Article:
Regulators in Texas – by far the United States’ top oil and gas producing state – have also already implemented regulations that largely address the 10-kilometer area of concern identified in this study. The Texas Railroad Commission debuted rules in 2014 that require operators to provide data on a roughly nine-kilometer radius from any proposed injection well in an area of historical seismicity.
Collectively, the overall risk of induced seismic activity caused by wastewater injection is very low in the United States, while mitigation efforts in areas where suspected induced seismicity has been most concentrated – Oklahoma –have proven effective.
“Conclusion needs to be taken with a rather large grain of salt”
Study co-author Emily Brodsky writes in an op-ed discussing her study’s findings that, “Sedimentary rock injection is not a safer alternative to basement injection,” but also emphasizes that the “conclusion needs to be taken with a rather large grain of salt.”
As Oklahoma Geological Survey (OGS) director Jeremy Boak told Scientific American, highly permeable sedimentary rock takes in water “like a vacuum,” while basement rock lacks permeability, which explains why Boak explains “right now, probably no one is injecting into the basement” for both safety and storage capacity reasons.
As Brodsky discusses in her op-ed, basement rocks are only permeable if a fault is present – which obviously doesn’t make for an ideal injection zone.
“… In order to efficiently dispose of wastewater, wells must be in permeable rock where the water can flow away from the well. Basement rocks are generally low permeability and therefore are not very efficient areas in which to dispose of wastewater.”
“One of the few ways that basement rocks can have high permeability is when there are faults that fracture the rock. But, of course, if these high permeability faults are used for injection, the chances of having an earthquake skyrocket…”
Scientific American also takes some hyperbolic liberties with the study’s topline conclusion, reporting that, “When oil and gas companies drill wells on land, the technique they use to avoid unleashing earthquakes can actually create powerful tremors, according to a new study.” But, again, some context and further clarification is in order. First of all, Scientific American is referring to wastewater disposal, not drilling or fracking, which are completely different processes. As the USGS explains in its list of myths and misconceptions regarding induced seismicity notes that, “Fracking is NOT causing most of the induced earthquakes,” further clarifying that: “Wastewater disposal is the primary cause of the recent increase in earthquakes in the central United States.”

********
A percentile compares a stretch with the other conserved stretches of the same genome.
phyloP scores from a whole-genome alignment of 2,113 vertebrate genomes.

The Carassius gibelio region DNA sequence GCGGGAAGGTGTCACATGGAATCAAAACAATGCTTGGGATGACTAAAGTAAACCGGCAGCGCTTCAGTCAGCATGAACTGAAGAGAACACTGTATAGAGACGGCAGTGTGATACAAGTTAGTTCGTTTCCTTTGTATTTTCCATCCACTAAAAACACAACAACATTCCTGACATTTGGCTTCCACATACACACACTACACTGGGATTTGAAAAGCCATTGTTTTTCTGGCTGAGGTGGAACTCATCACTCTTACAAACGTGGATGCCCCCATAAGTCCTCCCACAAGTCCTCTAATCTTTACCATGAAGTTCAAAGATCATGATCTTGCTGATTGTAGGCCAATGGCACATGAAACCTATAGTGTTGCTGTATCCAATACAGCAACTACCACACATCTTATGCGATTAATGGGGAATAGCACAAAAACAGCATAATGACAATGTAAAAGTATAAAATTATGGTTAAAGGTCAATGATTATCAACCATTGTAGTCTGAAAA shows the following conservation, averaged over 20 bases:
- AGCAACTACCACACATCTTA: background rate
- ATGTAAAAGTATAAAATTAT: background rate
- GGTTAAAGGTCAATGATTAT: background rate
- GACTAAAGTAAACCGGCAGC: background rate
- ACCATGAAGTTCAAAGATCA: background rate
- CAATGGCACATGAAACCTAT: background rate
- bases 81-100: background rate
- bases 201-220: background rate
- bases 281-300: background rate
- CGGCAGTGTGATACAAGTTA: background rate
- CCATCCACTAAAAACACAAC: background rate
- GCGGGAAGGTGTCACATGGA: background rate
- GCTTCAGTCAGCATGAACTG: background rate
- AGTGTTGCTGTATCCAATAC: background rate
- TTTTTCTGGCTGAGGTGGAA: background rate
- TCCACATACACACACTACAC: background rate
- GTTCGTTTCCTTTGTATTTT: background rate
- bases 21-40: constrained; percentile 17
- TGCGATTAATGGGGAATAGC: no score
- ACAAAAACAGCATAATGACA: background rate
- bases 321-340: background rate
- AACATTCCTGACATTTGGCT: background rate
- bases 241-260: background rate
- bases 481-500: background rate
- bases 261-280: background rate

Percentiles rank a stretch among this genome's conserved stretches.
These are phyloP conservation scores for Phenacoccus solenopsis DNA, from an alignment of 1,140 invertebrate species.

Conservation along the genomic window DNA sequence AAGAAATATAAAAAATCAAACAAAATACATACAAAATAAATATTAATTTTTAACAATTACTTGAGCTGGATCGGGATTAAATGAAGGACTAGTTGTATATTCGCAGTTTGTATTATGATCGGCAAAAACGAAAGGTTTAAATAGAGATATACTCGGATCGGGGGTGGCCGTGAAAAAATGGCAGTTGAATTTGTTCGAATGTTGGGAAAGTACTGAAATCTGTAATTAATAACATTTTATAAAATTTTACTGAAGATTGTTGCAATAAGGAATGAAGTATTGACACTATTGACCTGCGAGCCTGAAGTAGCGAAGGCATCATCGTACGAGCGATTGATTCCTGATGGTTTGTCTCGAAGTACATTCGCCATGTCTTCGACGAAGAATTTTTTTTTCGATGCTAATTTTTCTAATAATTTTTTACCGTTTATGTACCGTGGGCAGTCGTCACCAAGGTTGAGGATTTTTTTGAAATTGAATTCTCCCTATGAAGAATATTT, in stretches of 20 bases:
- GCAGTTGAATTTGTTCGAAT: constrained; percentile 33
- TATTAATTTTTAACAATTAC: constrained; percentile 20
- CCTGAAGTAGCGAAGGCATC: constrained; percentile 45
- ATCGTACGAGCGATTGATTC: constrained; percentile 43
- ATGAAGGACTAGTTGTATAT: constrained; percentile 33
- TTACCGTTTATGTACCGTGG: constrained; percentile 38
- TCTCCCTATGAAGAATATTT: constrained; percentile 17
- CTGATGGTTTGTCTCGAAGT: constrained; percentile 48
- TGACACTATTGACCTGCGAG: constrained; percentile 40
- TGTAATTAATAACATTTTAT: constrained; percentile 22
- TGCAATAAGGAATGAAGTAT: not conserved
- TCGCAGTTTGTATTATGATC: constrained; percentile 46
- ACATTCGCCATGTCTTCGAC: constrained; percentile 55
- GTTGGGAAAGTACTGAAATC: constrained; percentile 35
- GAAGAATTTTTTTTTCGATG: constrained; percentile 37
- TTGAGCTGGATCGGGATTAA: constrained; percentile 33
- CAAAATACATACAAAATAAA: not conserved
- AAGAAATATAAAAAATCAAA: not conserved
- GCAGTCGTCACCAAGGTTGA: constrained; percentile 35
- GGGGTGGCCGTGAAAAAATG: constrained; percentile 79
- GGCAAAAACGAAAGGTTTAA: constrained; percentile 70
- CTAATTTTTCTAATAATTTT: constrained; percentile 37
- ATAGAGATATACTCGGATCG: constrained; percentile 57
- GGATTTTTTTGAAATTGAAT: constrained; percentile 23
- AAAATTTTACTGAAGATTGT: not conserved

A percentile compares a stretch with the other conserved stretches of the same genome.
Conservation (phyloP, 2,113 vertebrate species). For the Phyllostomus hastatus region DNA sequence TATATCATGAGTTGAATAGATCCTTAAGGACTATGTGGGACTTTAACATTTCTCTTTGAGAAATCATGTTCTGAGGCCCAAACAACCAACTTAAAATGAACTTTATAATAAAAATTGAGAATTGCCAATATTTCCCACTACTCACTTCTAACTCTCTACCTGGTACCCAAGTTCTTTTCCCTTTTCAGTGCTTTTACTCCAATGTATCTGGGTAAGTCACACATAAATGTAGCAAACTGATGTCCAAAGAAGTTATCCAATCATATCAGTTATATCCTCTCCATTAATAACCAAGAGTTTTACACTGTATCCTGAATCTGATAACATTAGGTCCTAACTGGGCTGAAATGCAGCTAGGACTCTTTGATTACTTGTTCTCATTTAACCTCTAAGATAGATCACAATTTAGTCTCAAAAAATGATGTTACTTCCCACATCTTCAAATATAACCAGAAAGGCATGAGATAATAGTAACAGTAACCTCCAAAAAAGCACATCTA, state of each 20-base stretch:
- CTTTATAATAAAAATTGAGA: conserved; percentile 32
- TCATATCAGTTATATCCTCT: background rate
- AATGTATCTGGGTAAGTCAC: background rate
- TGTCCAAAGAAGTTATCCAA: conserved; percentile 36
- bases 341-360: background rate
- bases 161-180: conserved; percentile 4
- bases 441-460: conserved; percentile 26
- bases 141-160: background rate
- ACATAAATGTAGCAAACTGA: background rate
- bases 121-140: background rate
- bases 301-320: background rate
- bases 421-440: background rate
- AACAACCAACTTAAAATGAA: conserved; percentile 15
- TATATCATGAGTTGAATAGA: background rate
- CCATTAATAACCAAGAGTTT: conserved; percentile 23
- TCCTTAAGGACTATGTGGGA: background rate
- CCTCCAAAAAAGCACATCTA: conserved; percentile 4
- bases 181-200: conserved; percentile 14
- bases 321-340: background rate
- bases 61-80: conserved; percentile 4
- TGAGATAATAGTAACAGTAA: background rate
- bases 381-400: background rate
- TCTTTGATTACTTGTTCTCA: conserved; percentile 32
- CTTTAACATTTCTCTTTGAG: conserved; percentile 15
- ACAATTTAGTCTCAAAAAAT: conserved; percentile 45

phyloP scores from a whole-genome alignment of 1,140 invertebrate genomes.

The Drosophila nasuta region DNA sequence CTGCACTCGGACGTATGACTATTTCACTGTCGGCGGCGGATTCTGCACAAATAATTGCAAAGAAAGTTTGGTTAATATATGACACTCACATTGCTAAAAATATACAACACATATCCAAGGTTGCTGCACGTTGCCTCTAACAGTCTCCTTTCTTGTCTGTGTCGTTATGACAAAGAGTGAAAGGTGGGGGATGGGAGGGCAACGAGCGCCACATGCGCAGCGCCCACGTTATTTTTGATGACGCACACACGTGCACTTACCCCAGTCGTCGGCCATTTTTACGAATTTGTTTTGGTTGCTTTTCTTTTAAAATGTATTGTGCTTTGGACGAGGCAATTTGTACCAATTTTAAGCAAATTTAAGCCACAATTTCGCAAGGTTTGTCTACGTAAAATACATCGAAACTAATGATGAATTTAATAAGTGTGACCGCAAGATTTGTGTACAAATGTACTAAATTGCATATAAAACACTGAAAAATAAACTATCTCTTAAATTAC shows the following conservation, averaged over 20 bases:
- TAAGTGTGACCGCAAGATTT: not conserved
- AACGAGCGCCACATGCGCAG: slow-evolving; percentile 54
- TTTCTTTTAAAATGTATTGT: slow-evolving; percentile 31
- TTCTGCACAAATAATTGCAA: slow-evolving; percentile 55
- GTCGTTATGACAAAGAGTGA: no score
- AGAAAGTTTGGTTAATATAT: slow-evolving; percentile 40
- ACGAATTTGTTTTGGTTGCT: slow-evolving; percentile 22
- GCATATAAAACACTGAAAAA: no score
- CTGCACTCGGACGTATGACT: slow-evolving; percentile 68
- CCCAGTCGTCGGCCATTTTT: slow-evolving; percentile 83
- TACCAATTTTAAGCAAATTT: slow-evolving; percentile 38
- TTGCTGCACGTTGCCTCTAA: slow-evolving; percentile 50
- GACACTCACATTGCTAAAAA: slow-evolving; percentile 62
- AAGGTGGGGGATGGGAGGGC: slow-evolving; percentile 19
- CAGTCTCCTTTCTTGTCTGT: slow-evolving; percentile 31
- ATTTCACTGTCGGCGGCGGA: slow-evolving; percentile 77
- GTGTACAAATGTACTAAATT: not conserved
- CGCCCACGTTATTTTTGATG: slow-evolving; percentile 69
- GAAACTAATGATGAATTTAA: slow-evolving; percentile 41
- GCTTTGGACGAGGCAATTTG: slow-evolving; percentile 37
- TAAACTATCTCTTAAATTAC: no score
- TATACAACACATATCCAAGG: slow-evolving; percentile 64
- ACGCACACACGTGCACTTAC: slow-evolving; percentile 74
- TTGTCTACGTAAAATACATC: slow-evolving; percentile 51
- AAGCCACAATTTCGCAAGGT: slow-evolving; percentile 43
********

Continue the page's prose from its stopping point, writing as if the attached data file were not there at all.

And as Boak recently noted, the seismic energy of all of Oklahoma’s earthquakes since 2009 adds up to the equivalent of just one M-6.1 earthquake; California has had two such 6.1-or-greater quakes since 2014 – with no correlation to oil and gas activities.
Though this study is useful in adding to a deeper understanding of induced seismicity, it’s policy implications should be muted by two simple facts: wastewater injection into basement rock is rarely a viable option, and the already small induced seismic risk of wastewater disposal into sedimentary rock is declining due to mitigation measures that address this study’s finding that seismic activity can be triggered at significant distances from injection zones.